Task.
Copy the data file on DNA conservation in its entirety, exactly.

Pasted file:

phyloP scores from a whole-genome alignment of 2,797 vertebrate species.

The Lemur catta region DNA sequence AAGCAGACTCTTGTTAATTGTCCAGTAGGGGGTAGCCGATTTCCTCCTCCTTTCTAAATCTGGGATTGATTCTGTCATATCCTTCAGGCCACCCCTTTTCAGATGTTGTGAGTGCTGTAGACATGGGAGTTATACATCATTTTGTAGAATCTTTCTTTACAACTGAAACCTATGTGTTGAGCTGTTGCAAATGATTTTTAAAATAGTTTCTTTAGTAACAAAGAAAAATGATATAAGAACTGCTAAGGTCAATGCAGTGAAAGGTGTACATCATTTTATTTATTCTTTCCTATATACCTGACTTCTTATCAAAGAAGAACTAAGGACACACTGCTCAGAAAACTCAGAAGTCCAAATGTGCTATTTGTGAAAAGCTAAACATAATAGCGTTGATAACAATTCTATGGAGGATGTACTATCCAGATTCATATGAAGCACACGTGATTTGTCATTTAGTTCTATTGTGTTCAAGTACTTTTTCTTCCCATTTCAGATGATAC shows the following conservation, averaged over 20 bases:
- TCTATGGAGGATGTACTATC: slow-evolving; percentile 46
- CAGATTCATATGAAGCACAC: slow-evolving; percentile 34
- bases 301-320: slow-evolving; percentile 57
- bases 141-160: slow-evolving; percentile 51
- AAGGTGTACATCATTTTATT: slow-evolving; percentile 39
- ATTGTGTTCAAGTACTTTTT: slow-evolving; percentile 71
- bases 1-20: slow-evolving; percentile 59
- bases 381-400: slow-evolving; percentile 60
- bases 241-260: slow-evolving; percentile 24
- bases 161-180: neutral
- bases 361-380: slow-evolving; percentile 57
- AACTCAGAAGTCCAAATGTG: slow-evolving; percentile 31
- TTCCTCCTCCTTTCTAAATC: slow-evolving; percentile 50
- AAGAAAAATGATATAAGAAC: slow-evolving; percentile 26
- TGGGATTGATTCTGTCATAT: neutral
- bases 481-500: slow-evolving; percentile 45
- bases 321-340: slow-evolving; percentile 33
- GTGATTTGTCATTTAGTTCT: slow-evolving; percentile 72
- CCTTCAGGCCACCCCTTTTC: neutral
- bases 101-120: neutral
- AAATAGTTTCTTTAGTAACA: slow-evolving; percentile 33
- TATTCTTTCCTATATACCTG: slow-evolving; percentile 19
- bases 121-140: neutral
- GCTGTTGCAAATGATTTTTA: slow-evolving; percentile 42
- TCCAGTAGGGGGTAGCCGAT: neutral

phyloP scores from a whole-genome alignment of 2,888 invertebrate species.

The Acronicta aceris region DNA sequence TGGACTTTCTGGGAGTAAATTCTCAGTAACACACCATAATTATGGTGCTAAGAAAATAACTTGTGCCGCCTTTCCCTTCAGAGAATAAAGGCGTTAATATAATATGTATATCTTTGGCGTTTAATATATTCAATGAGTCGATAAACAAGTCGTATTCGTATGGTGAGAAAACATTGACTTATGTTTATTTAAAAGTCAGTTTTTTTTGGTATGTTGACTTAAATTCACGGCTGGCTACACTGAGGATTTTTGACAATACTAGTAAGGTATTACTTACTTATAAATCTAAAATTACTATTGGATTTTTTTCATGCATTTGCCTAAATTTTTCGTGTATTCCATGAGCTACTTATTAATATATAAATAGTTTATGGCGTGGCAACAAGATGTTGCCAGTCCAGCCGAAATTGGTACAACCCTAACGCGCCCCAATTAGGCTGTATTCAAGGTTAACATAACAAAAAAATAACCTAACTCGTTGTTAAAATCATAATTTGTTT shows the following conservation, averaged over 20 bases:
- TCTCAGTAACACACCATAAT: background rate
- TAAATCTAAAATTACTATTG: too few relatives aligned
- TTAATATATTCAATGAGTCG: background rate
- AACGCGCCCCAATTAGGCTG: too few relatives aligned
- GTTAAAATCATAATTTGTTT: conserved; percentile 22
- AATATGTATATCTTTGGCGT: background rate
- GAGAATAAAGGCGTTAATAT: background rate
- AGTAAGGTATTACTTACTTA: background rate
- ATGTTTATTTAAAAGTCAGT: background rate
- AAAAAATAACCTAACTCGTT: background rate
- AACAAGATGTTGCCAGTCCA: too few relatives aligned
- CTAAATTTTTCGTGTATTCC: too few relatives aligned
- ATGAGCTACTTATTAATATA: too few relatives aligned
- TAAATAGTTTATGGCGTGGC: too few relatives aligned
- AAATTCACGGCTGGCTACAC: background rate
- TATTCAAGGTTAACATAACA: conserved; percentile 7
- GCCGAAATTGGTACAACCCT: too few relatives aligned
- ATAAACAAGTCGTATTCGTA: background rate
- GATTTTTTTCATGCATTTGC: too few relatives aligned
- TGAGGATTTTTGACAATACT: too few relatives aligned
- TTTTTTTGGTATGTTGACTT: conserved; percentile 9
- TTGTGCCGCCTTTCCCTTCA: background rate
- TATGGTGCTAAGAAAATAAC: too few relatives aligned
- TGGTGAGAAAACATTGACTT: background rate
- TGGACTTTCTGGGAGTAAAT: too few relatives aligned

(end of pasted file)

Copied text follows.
phyloP scores from a whole-genome alignment of 2,797 vertebrate species.

The Lemur catta region DNA sequence AAGCAGACTCTTGTTAATTGTCCAGTAGGGGGTAGCCGATTTCCTCCTCCTTTCTAAATCTGGGATTGATTCTGTCATATCCTTCAGGCCACCCCTTTTCAGATGTTGTGAGTGCTGTAGACATGGGAGTTATACATCATTTTGTAGAATCTTTCTTTACAACTGAAACCTATGTGTTGAGCTGTTGCAAATGATTTTTAAAATAGTTTCTTTAGTAACAAAGAAAAATGATATAAGAACTGCTAAGGTCAATGCAGTGAAAGGTGTACATCATTTTATTTATTCTTTCCTATATACCTGACTTCTTATCAAAGAAGAACTAAGGACACACTGCTCAGAAAACTCAGAAGTCCAAATGTGCTATTTGTGAAAAGCTAAACATAATAGCGTTGATAACAATTCTATGGAGGATGTACTATCCAGATTCATATGAAGCACACGTGATTTGTCATTTAGTTCTATTGTGTTCAAGTACTTTTTCTTCCCATTTCAGATGATAC shows the following conservation, averaged over 20 bases:
- TCTATGGAGGATGTACTATC: slow-evolving; percentile 46
- CAGATTCATATGAAGCACAC: slow-evolving; percentile 34
- bases 301-320: slow-evolving; percentile 57
- bases 141-160: slow-evolving; percentile 51
- AAGGTGTACATCATTTTATT: slow-evolving; percentile 39
- ATTGTGTTCAAGTACTTTTT: slow-evolving; percentile 71
- bases 1-20: slow-evolving; percentile 59
- bases 381-400: slow-evolving; percentile 60
- bases 241-260: slow-evolving; percentile 24
- bases 161-180: neutral
- bases 361-380: slow-evolving; percentile 57
- AACTCAGAAGTCCAAATGTG: slow-evolving; percentile 31
- TTCCTCCTCCTTTCTAAATC: slow-evolving; percentile 50
- AAGAAAAATGATATAAGAAC: slow-evolving; percentile 26
- TGGGATTGATTCTGTCATAT: neutral
- bases 481-500: slow-evolving; percentile 45
- bases 321-340: slow-evolving; percentile 33
- GTGATTTGTCATTTAGTTCT: slow-evolving; percentile 72
- CCTTCAGGCCACCCCTTTTC: neutral
- bases 101-120: neutral
- AAATAGTTTCTTTAGTAACA: slow-evolving; percentile 33
- TATTCTTTCCTATATACCTG: slow-evolving; percentile 19
- bases 121-140: neutral
- GCTGTTGCAAATGATTTTTA: slow-evolving; percentile 42
- TCCAGTAGGGGGTAGCCGAT: neutral

phyloP scores from a whole-genome alignment of 2,888 invertebrate species.

The Acronicta aceris region DNA sequence TGGACTTTCTGGGAGTAAATTCTCAGTAACACACCATAATTATGGTGCTAAGAAAATAACTTGTGCCGCCTTTCCCTTCAGAGAATAAAGGCGTTAATATAATATGTATATCTTTGGCGTTTAATATATTCAATGAGTCGATAAACAAGTCGTATTCGTATGGTGAGAAAACATTGACTTATGTTTATTTAAAAGTCAGTTTTTTTTGGTATGTTGACTTAAATTCACGGCTGGCTACACTGAGGATTTTTGACAATACTAGTAAGGTATTACTTACTTATAAATCTAAAATTACTATTGGATTTTTTTCATGCATTTGCCTAAATTTTTCGTGTATTCCATGAGCTACTTATTAATATATAAATAGTTTATGGCGTGGCAACAAGATGTTGCCAGTCCAGCCGAAATTGGTACAACCCTAACGCGCCCCAATTAGGCTGTATTCAAGGTTAACATAACAAAAAAATAACCTAACTCGTTGTTAAAATCATAATTTGTTT shows the following conservation, averaged over 20 bases:
- TCTCAGTAACACACCATAAT: background rate
- TAAATCTAAAATTACTATTG: too few relatives aligned
- TTAATATATTCAATGAGTCG: background rate
- AACGCGCCCCAATTAGGCTG: too few relatives aligned
- GTTAAAATCATAATTTGTTT: conserved; percentile 22
- AATATGTATATCTTTGGCGT: background rate
- GAGAATAAAGGCGTTAATAT: background rate
- AGTAAGGTATTACTTACTTA: background rate
- ATGTTTATTTAAAAGTCAGT: background rate
- AAAAAATAACCTAACTCGTT: background rate
- AACAAGATGTTGCCAGTCCA: too few relatives aligned
- CTAAATTTTTCGTGTATTCC: too few relatives aligned
- ATGAGCTACTTATTAATATA: too few relatives aligned
- TAAATAGTTTATGGCGTGGC: too few relatives aligned
- AAATTCACGGCTGGCTACAC: background rate
- TATTCAAGGTTAACATAACA: conserved; percentile 7
- GCCGAAATTGGTACAACCCT: too few relatives aligned
- ATAAACAAGTCGTATTCGTA: background rate
- GATTTTTTTCATGCATTTGC: too few relatives aligned
- TGAGGATTTTTGACAATACT: too few relatives aligned
- TTTTTTTGGTATGTTGACTT: conserved; percentile 9
- TTGTGCCGCCTTTCCCTTCA: background rate
- TATGGTGCTAAGAAAATAAC: too few relatives aligned
- TGGTGAGAAAACATTGACTT: background rate
- TGGACTTTCTGGGAGTAAAT: too few relatives aligned